"First-rate" Sphinx Virtuosi chamber orchestra returns to UNCSA

A nationally acclaimed chamber orchestra composed of 18 of the nation’s top Black and Latinx classical soloists will perform at Watson Hall on the UNCSA campus on Tuesday, Oct. 1.

Sphinx Virtuosi is coming to Winston-Salem as part of their national tour, “For Justice and Peace.” It is their second trip to UNCSA after a highly successful first engagement in October 2018.

The concert will begin at 7:30 p.m. Tickets are $25 for adults and $20 for students with a valid ID. Order tickets online at or call 336-721-1945.

They will also work with students in the UNCSA School of Music and will perform an outreach concert for area schoolchildren through the Winston-Salem Symphony.

Sphinx Virtuosi will perform at 7:30 p.m. Oct. 1 in Watson Hall ont he UNCSA campus

Sphinx’s “For Justice and Peace” program will include selections from among the following: “Fuga con Pajarillo” by Romero Aldemaro, “Divertimento for String Orchestra” by Béla Bartók, “Global Warming” by Michael Abels, “Elegy: In Memoriam – Stephen Lawrence” by Philip Herbert, “For Justice and Peace” by Xavier Foley, “Source Code” by Jessie Montgomery, and “Death and the Maiden” by Franz Schubert.

One of the nation’s most dynamic chamber orchestras, Sphinx Virtuosi is composed of alumni of the internationally renowned Sphinx Competition who serve as cultural ambassadors in order to reach new audiences. Through its national tour, this unique, self-conducted ensemble brings fresh, diverse programming to leading venues around the country – including annual stops at Carnegie Hall and Miami’s New World Center – where they perform to sold-out crowds and garner critical acclaim.

Sphinx Virtuosi have earned rave reviews from The Washington Post, Chicago Sun Times, and beyond. Allan Kozinn of The New York Times described their performance as “first-rate in every way….”

Dedicated to new music, the ensemble has pioneered the discovery of gems by composers of color, with the aim of expanding the canon and amplifying new and important voices. Collaborations with composers like Michael Abels, Kareem Roustom, Jimmy Lopez, Gabriela Lena Frank, Jessie Montgomery, Daniel Bernard Roumain, Terence Blanchard and Xavier Foley are among many exciting highlights. Masterworks by Shostakovich, Bartok, Schubert, Jennifer Higdon, John Adams, Bach and Mozart are often woven into the carefully curated programs, which combine risk, exploration and homage. They have also collaborated with Denyce Graves, Sweet Honey in The Rock, Joshua Bell, Pinchas Zukerman, Chicago Children’s Choir, Damien Sneed and others.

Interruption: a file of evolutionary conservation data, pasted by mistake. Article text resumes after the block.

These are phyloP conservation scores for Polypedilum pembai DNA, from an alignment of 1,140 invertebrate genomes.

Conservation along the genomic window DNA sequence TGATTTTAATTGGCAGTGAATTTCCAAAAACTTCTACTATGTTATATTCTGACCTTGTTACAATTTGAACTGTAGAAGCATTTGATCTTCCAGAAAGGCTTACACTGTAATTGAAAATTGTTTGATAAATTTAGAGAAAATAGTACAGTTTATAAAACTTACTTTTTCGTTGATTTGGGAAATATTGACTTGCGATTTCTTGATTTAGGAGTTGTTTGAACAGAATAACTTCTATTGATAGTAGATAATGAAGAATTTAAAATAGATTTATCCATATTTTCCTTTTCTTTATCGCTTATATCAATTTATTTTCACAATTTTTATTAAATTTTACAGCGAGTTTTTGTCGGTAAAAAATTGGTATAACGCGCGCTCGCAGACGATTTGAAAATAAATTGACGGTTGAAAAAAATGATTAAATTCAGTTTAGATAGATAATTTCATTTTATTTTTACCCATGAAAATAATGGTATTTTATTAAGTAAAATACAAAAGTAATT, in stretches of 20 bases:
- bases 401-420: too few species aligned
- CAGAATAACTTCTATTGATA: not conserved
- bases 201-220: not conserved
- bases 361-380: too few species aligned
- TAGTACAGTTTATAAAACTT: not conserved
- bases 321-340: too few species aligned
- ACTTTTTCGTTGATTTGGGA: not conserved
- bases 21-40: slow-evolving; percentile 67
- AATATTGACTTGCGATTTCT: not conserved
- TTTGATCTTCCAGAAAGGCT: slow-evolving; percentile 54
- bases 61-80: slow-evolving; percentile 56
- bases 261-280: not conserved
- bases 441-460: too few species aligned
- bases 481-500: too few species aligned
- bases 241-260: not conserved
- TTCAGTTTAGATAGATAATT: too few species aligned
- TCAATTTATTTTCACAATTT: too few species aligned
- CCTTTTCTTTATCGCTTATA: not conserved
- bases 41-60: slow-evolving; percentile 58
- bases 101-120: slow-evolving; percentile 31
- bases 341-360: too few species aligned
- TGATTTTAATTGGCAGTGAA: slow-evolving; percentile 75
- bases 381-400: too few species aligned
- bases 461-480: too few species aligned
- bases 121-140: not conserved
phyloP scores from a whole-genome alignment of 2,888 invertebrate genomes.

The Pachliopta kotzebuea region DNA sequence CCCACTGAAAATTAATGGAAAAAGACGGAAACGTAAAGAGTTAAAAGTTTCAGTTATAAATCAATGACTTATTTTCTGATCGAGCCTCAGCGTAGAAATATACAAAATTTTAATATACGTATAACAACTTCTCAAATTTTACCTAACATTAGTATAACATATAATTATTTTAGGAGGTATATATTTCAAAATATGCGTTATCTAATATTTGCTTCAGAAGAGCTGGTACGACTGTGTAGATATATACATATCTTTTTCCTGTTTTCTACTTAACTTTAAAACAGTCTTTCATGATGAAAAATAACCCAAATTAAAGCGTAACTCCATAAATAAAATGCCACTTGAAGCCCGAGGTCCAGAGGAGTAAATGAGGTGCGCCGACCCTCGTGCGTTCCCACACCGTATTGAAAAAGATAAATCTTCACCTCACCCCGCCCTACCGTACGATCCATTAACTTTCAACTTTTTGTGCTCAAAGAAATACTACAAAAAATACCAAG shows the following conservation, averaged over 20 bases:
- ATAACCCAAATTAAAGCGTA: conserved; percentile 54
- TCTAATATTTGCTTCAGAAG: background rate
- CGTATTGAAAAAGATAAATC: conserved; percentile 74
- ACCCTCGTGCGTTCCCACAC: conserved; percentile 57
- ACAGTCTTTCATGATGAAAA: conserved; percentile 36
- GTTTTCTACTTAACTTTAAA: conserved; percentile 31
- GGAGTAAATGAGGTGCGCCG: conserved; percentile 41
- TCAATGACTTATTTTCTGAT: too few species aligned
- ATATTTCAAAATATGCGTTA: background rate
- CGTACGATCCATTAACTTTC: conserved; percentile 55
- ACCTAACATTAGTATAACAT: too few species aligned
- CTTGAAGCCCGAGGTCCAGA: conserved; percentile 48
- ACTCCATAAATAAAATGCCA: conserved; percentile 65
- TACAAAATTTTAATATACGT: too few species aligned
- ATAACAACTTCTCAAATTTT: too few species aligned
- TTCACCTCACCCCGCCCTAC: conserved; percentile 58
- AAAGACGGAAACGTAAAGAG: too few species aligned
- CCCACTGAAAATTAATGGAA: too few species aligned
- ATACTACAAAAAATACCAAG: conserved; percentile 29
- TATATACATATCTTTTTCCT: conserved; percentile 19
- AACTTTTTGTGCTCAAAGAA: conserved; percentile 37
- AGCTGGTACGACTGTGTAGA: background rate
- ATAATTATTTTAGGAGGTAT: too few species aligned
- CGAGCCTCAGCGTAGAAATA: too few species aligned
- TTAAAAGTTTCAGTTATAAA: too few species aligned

As individual artists, Sphinx Virtuosi have performed as soloists with America's major orchestras, including the New York Philharmonic and the Cleveland, Detroit, Atlanta, Philadelphia, Seattle and Pittsburgh symphony orchestras. Members also hold professional orchestral positions, and several have been named Laureates of other prestigious international competitions, including the Queen Elizabeth and Yehudi Menuhin.

A program of the Detroit-based Sphinx Organization, whose overarching mission is transforming lives through the power of diversity in the arts, the Sphinx Virtuosi work to advance the social impact of music upon our greater society. At once a bridge between communities of color and the classical music establishment, they are passionate about empowering the next generation of artists and audiences.

The name Sphinx, inspired by the mythical creature and legendary statue, reflects the power, wisdom and persistence that characterize Sphinx’s participants.

As part of their visit to UNCSA, Sphinx Virtuosi will attend string master classes during the afternoon of Oct. 1 to provide feedback to student performers. They will also work with the string orchestra in a rehearsal during the afternoon of Oct. 2.

During the morning of Oct. 2, Sphinx Virtuosi will perform an outreach event through the Winston-Salem Symphony for approximately 750 students and teachers from Easton, Diggs-Latham, Jefferson, Old Town and Kimmel Farm elementary schools as well as Winston-Salem’s Arts Based School.

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September 24, 2019

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